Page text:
Two key findings have influenced the changes:-

• The Territorial Army is an integral part of the Army, yet the current recruitment process treats them separately.

• There are currently 140 trades and 1,000 jobs in the Army. This provides opportunities for a wide scope of different personalities and skill sets, however, research has shown that awareness of this is low.

Employment opportunities available to young people in the Army will now be marketed under a refreshed "Army. Be The Best logo" that serves to reflect the way that regular and Territorial officers and soldiers work – and now recruit - together.

OAR introduces a new experience for anyone interested in learning about the Army. In the past, Army Recruiters would have focused on recruiting regular soldiers, but they are now equipped to discuss all aspects of the Army’s career offer including officer and soldier; regular and territorial - and across all trades - from Army Chef to Army Vet.

A new advertising campaign, on air from 5 April 2007, specifically targets four different personality types. A series of films, each featuring real-life soldiers, introduce ‘cliff-hanger’ scenarios which are designed to entice the viewer to log on to the new website, to see the concluding part of the film.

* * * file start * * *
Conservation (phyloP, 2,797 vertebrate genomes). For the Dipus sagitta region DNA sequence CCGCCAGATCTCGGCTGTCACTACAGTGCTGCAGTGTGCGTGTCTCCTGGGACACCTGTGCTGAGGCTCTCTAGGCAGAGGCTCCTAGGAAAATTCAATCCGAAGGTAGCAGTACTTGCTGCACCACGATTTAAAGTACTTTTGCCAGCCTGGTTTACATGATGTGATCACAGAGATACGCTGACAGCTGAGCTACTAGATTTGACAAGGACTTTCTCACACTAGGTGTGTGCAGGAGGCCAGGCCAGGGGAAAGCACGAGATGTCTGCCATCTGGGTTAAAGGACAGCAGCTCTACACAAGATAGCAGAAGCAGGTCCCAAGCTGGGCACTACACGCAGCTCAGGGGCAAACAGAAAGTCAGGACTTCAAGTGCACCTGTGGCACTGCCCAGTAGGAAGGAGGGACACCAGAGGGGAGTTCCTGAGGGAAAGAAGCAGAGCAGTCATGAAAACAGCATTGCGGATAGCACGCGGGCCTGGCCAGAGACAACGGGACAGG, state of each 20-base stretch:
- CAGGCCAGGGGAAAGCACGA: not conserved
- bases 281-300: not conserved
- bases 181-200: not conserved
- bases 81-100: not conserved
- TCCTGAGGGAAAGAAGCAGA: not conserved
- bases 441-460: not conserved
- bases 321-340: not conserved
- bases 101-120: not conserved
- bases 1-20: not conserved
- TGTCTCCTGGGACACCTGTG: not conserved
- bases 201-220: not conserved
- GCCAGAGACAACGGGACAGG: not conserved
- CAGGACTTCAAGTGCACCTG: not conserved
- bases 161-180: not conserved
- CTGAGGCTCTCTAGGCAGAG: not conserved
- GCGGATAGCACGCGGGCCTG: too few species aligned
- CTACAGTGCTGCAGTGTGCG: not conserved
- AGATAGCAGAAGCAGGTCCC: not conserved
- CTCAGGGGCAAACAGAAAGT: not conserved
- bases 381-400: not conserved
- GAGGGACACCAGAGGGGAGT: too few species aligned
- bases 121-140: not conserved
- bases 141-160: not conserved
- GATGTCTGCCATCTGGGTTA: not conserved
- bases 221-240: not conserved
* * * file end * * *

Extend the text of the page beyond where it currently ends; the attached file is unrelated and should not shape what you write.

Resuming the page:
The Army is also launching a unique online tool - Army Pathfinder - which can be accessed on the website. Army Pathfinder is a motivational profiling tool which leads the potential recruit through a number of personality questions, and develops a detailed insight into the individual's motivations and aspirations for the future.

If the candidate is interested in learning more about an Army career they are invited to chat online to an Army Careers Office, or arrange to meet an Army Recruiter for a personalised career consultation, which will explore their aspirations, competencies and skill sets - and how they might be relevant to different Army roles.

The OAR fully integrated marketing campaign sees the TV advertising concept being adopted for radio and print ads, which also aim to drive people to the website.

Lieutenant Colonel Leanda Pitt, Commander Regional Recruiting for the North West comments:- "OAR is progressive, important and necessary to refocus the execution of the Army’s recruiting business. Our aim is to deliver a more fulfilling experience for those interested, or intending to join today’s modern Army. Ultimately, a more efficient recruitment process will deliver more focused results.”